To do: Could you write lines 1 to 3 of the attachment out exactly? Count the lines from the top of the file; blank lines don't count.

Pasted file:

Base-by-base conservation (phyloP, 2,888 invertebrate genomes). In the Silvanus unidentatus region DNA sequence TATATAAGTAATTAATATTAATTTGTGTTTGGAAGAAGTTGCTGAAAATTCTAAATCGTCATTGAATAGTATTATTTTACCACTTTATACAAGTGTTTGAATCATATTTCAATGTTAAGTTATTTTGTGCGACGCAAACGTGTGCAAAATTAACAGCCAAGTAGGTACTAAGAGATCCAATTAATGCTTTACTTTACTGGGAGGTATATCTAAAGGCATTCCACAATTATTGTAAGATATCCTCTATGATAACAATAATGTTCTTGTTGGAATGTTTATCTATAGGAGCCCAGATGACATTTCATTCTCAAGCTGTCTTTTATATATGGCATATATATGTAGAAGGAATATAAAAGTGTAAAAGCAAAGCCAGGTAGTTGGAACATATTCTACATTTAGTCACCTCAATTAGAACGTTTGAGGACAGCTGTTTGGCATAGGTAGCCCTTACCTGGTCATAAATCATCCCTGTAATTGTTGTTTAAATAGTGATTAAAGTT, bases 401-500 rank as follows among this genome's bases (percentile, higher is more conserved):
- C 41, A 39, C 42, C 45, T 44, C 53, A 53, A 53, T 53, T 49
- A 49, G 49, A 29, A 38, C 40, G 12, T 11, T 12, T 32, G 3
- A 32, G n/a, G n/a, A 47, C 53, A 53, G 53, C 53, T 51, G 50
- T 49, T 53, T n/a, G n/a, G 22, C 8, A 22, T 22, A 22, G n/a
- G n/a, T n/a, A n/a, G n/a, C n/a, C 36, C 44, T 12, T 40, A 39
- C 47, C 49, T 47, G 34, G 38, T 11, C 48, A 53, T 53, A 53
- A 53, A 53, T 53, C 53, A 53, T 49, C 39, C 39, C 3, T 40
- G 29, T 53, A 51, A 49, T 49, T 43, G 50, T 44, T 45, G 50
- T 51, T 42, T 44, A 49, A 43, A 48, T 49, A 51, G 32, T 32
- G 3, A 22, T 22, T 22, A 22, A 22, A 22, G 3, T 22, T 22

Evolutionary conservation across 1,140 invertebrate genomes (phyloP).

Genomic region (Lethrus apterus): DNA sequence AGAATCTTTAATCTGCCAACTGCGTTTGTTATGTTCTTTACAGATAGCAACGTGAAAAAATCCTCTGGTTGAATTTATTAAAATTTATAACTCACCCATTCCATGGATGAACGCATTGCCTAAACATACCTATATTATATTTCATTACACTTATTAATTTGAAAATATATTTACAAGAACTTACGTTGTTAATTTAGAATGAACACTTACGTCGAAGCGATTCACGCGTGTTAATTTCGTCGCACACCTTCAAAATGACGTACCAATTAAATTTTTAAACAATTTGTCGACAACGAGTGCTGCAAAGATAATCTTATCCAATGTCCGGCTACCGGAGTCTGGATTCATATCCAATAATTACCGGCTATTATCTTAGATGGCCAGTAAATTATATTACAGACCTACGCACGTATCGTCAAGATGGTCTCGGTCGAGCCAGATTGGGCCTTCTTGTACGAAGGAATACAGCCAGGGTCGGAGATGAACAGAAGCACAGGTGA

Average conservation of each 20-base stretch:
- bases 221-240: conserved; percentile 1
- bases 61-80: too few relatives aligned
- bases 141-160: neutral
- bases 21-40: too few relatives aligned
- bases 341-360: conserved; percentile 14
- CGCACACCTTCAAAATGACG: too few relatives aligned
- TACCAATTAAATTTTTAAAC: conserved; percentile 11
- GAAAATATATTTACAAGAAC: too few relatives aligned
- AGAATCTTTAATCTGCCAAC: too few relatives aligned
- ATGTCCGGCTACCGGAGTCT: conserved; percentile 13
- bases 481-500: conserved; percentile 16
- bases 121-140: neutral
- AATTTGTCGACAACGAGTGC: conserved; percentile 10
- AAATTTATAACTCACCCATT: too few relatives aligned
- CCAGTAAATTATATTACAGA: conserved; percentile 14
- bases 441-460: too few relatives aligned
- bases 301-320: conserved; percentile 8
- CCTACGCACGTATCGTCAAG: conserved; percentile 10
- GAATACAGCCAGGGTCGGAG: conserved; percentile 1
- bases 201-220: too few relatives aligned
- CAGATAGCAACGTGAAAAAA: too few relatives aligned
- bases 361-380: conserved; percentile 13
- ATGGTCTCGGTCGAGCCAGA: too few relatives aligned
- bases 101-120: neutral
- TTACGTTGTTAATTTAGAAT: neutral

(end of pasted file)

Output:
Base-by-base conservation (phyloP, 2,888 invertebrate genomes). In the Silvanus unidentatus region DNA sequence TATATAAGTAATTAATATTAATTTGTGTTTGGAAGAAGTTGCTGAAAATTCTAAATCGTCATTGAATAGTATTATTTTACCACTTTATACAAGTGTTTGAATCATATTTCAATGTTAAGTTATTTTGTGCGACGCAAACGTGTGCAAAATTAACAGCCAAGTAGGTACTAAGAGATCCAATTAATGCTTTACTTTACTGGGAGGTATATCTAAAGGCATTCCACAATTATTGTAAGATATCCTCTATGATAACAATAATGTTCTTGTTGGAATGTTTATCTATAGGAGCCCAGATGACATTTCATTCTCAAGCTGTCTTTTATATATGGCATATATATGTAGAAGGAATATAAAAGTGTAAAAGCAAAGCCAGGTAGTTGGAACATATTCTACATTTAGTCACCTCAATTAGAACGTTTGAGGACAGCTGTTTGGCATAGGTAGCCCTTACCTGGTCATAAATCATCCCTGTAATTGTTGTTTAAATAGTGATTAAAGTT, bases 401-500 rank as follows among this genome's bases (percentile, higher is more conserved):
- C 41, A 39, C 42, C 45, T 44, C 53, A 53, A 53, T 53, T 49
- A 49, G 49, A 29, A 38, C 40, G 12, T 11, T 12, T 32, G 3